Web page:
What Factors Contributed To Houston's Hurricane Vulnerability?10:36
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Traffic backs up on a freeway on Sept. 5, 2017 in Houston. Over a week after Hurricane Harvey hit southern Texas, residents are beginning the long process of recovering from the storm. (Justin Sullivan/Getty Images)
Traffic backs up on a freeway on Sept. 5, 2017 in Houston. Over a week after Hurricane Harvey hit southern Texas, residents are beginning the long process of recovering from the storm. (Justin Sullivan/Getty Images)
This article is more than 2 years old.

More than a year before Hurricane Harvey devastated Houston, a team of journalists wrote a report predicting what would happen if a natural disaster hit. Now that the worst-case scenario has happened, what lessons can be taken?

Here & Now's Robin Young speaks with Kiah Collier (@KiahCollier), reporter and editor with The Texas Tribune and part of the team behind the award-winning ProPublica investigation "Hell and High Water."

Interview Highlights

On her experience covering Harvey's impact in Houston

"Obviously we wished we were there under different circumstances. We had been focused a lot on holding local officials accountable for not developing smart development practices over the years, which scientists say has worsened flooding. But to see the human side of it was new for us and it was really sad to see. Especially in poorer parts of town where people didn't have much to begin with and now they have nothing, literally."

On steps Houston can take to prepare for future storms

"Limiting development in flood plains. Developers in Houston are still largely able to build in the 100-year flood plain, for example, including infrastructure that slows the runoff that occurs in a storm and impacts surrounding properties and leads to swollen bayous that run through really populated parts of the city. Development in flood plains is definitely something scientists say can be improved. Houston, a lot of people describe it as a '600-square-mile concrete island on top of a swamp.' And a lot of what has happened is the paving over of really absorbent prairie lands and wetlands, and local officials have not required developers to leave some open green space.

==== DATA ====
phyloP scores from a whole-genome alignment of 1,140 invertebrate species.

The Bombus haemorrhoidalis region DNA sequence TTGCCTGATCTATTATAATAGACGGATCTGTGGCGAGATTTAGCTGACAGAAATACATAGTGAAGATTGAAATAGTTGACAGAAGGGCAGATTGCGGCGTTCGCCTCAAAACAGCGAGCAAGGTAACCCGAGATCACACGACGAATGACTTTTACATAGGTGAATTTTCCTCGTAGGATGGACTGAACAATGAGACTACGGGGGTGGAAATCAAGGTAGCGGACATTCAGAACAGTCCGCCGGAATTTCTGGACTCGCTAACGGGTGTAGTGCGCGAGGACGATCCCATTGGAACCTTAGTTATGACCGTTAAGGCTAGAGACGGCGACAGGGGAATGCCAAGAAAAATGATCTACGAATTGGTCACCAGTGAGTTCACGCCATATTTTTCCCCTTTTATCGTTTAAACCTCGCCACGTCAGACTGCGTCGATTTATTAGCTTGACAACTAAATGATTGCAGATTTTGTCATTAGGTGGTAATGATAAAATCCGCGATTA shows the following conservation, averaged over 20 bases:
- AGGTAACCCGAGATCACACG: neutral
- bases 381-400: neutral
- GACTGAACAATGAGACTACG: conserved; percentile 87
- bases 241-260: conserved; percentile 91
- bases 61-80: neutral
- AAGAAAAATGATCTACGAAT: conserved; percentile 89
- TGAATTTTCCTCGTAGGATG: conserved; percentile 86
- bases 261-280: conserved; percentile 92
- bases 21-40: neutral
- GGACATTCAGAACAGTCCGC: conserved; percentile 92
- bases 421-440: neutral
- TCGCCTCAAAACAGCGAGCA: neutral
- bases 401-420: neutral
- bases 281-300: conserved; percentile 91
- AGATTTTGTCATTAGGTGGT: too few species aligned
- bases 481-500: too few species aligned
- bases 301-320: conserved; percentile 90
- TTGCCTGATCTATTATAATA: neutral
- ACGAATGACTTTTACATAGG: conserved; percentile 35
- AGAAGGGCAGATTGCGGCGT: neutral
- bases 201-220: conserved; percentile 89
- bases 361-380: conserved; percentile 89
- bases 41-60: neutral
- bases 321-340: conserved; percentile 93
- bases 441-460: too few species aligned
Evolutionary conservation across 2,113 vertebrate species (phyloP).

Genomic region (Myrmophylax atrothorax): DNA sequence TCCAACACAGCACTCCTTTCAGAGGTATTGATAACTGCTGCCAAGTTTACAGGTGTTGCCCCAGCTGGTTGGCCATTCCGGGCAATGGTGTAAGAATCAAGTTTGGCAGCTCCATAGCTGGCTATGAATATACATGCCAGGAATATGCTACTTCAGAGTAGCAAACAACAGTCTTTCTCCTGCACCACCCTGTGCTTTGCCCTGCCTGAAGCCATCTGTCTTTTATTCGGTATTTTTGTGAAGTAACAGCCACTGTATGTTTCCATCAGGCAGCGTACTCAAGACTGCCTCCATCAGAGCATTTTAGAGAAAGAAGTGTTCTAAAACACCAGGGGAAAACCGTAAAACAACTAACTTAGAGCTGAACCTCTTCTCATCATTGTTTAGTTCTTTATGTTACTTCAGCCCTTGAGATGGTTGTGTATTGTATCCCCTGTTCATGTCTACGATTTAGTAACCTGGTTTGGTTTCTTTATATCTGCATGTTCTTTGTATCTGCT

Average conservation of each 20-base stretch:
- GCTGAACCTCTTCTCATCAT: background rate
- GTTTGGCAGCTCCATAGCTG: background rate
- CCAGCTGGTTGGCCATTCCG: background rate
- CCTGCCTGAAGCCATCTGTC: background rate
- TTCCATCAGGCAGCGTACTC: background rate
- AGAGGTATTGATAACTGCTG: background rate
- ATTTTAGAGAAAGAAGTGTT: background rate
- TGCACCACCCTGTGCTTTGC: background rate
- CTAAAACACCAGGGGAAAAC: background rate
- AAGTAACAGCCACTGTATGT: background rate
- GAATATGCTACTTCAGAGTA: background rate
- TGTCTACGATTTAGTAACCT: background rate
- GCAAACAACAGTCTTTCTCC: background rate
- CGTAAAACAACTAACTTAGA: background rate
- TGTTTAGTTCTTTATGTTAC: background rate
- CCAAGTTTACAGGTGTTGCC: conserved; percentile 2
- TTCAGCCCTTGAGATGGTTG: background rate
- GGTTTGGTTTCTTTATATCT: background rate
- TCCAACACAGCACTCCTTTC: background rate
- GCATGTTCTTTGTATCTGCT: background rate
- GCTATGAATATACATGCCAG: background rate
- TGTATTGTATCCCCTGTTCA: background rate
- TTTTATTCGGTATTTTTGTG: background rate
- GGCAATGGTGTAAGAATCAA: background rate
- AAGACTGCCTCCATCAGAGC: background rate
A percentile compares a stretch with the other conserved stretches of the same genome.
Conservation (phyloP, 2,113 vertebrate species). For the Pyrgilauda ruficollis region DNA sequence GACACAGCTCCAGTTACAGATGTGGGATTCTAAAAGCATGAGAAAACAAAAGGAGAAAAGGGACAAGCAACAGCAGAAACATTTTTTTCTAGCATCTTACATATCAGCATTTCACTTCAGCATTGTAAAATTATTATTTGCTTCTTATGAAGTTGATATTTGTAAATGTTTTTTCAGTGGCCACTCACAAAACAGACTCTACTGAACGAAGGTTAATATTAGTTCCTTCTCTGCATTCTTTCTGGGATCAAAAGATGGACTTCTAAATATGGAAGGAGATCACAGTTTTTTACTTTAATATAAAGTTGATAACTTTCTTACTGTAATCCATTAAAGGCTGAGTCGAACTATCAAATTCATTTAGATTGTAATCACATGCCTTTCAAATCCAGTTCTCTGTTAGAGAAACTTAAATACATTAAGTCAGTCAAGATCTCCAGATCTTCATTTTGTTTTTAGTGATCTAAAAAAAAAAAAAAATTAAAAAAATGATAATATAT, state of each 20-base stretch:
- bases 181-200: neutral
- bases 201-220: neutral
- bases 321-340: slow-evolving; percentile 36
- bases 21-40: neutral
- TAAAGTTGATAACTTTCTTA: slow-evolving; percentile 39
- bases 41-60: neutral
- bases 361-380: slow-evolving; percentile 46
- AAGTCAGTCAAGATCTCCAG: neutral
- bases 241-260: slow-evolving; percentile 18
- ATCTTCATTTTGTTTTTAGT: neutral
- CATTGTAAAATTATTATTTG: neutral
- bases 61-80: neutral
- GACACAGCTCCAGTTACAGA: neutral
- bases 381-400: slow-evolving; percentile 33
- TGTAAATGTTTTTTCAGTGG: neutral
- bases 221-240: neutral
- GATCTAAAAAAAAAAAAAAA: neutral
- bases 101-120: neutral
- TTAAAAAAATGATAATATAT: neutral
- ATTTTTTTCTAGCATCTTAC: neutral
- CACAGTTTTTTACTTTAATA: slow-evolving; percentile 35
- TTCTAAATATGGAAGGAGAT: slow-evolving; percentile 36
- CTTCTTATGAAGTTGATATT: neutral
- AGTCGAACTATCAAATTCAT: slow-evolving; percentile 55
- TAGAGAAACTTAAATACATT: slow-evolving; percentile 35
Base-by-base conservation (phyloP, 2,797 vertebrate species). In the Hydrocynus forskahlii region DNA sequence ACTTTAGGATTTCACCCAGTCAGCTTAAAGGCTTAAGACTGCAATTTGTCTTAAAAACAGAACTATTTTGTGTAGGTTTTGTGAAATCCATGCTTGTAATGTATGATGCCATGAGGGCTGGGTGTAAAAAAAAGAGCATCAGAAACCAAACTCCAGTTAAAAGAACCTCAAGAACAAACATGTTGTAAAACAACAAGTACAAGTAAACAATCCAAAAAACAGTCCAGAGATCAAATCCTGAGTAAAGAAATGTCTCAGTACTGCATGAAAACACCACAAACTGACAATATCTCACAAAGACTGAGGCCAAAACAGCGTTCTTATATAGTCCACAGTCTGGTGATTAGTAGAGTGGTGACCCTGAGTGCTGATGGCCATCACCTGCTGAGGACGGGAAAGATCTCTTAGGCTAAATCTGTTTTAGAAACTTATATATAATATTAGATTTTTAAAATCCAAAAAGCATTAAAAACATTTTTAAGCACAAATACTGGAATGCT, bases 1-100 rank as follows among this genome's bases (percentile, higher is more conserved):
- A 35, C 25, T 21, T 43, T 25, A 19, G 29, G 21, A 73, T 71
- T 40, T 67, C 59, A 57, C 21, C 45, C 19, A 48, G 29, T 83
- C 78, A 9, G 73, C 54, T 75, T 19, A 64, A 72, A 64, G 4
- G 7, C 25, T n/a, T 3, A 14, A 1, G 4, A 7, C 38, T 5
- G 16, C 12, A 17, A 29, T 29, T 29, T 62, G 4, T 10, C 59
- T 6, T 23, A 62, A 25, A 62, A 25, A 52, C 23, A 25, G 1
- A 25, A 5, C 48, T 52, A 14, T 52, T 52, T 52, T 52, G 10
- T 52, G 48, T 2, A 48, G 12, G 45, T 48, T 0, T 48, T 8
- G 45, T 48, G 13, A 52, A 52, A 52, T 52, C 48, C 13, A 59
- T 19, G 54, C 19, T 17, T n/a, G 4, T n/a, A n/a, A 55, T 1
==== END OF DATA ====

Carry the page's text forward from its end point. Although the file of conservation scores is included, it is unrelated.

"One thing that's been discussed a lot is requiring developers to install infrastructure that curbs the runoff rate during storms into bayous which affects everyone downstream. And one thing that the flood control district has tried to pursue in the northwest side of Houston, which is still growing, is imposing some stricter requirements on developers to basically keep a bunch of water from pouring into these bayous and flooding everyone else out downstream."

On why regulations haven't been adhered to

"Enforcement has been a huge issue. The government is generally underfunded and there aren't a lot of inspectors for any of these agencies to follow up with developers to see whether they've been following the rules.

"The cost of living is really good in Houston. And it's always a city that has jobs, particularly with the recent oil and gas boom. It's the energy capital of the country and people go there to work. It's a serious working town. And I think local officials have this position of, 'We don't want to curb that economic prosperity, these environmental issues, like we shouldn't be paving over wetlands and prairie land, are really off-base and they're anti-development.'"

On Houston Mayor Sylvester Turner's comment that "zoning wouldn't have changed anything"

"I've been dissecting that quote and wondering what exactly he was meaning by that and I think the larger point he was making is that you never know where a storm is going to hit. And certainly Harvey dumped a massive amount of rain on Houston. It would have flooded regardless of what developers had been allowed to do or not. But also I think to dismiss the extensive scientific research that shows that what local officials have allowed to happen in terms of paving over absorbent wetlands is pretty irresponsible."

This segment aired on September 7, 2017.

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